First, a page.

Tuesday, January 13, 2015

Rochester's Neighborhood Little Free Libraries

Little Free Library on Dartmouth Street in the Park Avenue neighborhood. (11/27/13)
I am pretty sure it had been there for a while, I had just failed to take note of it. Two year's ago, while walking the dog around our neighborhood, I noticed a small mailbox-type structure in the front of a yard two blocks from my home. It was positioned close to the sidewalk, but too far away from the house to be a mailbox in the city. Taking a peak inside, I realized there were books and a small sign affixed to the roof identifying it as a "Little Free Library".

Little Free Library on Marion Street on Rochester's East side. (1/11/15)
On another walk later that winter, I snapped a picture of it, where it became just one of many digital images that become hidden away on a hard drive. Over the past year, however, I have discovered myself stumbling across three more such libraries (one of which  seemingly went "off line" not to long ago) and after recalling that original Little Free Library picture, finally decide to share them along with some background.

Little Free Library at Rochester Public Market. (11/30/14)
The interactive map on their website reveals that there are indeed many Little Free Libraries around the world in such far flung locales as the Netherlands and Nicaragua! Currently there are at least ten in the metropolitan Rochester area, as well as a few in the nearby suburbs. Two observations from reviewing the organization's map: it does not include some of those pictured on this post and, oddly there appear to be none located in any of the city's west side suburbs such as Greece--the school district in which I work. In both instances, one hopes that the site is just in need of an update.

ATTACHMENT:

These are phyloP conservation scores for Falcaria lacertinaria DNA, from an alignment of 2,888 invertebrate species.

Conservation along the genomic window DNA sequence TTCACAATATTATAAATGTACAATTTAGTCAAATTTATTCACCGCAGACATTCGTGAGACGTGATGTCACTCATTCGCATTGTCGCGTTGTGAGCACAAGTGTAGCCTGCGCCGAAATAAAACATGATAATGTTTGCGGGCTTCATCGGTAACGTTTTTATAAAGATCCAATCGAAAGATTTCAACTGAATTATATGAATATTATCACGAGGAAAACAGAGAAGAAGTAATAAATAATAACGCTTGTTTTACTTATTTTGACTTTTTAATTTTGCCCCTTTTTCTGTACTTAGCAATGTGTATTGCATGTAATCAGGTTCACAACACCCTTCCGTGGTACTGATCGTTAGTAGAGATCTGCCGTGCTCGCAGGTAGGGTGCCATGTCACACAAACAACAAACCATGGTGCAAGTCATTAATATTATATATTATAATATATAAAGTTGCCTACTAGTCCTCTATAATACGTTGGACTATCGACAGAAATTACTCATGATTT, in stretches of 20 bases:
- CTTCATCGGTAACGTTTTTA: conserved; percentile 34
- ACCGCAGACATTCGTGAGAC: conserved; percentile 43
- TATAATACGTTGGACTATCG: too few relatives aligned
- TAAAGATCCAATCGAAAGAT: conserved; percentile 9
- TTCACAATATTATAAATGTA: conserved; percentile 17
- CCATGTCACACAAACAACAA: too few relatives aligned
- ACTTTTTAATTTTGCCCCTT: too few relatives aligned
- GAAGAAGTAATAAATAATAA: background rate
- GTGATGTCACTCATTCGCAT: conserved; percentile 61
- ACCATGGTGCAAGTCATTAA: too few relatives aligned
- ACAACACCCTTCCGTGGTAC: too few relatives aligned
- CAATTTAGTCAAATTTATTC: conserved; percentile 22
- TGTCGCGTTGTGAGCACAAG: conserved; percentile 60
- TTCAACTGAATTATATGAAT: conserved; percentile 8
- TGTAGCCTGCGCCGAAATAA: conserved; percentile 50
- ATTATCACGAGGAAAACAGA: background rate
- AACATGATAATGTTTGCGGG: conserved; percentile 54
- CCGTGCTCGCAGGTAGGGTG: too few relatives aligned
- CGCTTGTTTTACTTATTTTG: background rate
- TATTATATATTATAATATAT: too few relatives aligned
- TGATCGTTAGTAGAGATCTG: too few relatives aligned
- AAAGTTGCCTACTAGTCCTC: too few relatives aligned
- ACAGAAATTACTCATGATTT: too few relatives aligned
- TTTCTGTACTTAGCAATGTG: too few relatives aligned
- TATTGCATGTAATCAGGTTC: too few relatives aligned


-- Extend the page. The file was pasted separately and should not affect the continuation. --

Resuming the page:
Interior of Little Free Library at Rochester Public Market. (11/30/14)
As explained on the Little Free Library website, the "take a book, give a book" movement is intended to give "neighbors share their favorite literature and stories." Since 2009, the brainchild of two businessmen out of the Mid-West, Todd Bol and Rich Brooks, the grassroots organization has been working to create this avenue for ensuring that everyone has the opportunity to read. I am curious as to how much actual foot traffic these little beauties actually receive.

Based solely on location, the majority of Little Libraries in the metropolitan Rochester (the notable exception being the one located in the Public Market, though it is a trendy city-spot for suburban visitors) reside in middle to upper-middle class neighborhoods where I would reckon most residents probably purchase books or borrow them from our well-stocked county public library system.

In the end, in addition to being very aesthetically pleasing additions to the often drab winter landscape, any organization such as this that continues to positively promote a love reading is certainly worth supporting, if only to help generate some word of mouth.

Little Free Libraries of Rochester, NY on RochesterSubway.com
Curious and Uncommon


Jerry Knaak said...

Ingenious idea.

Mister Scott said...

In the last week (since posting this), I've notice a few more in Rochester neighborhoods, too!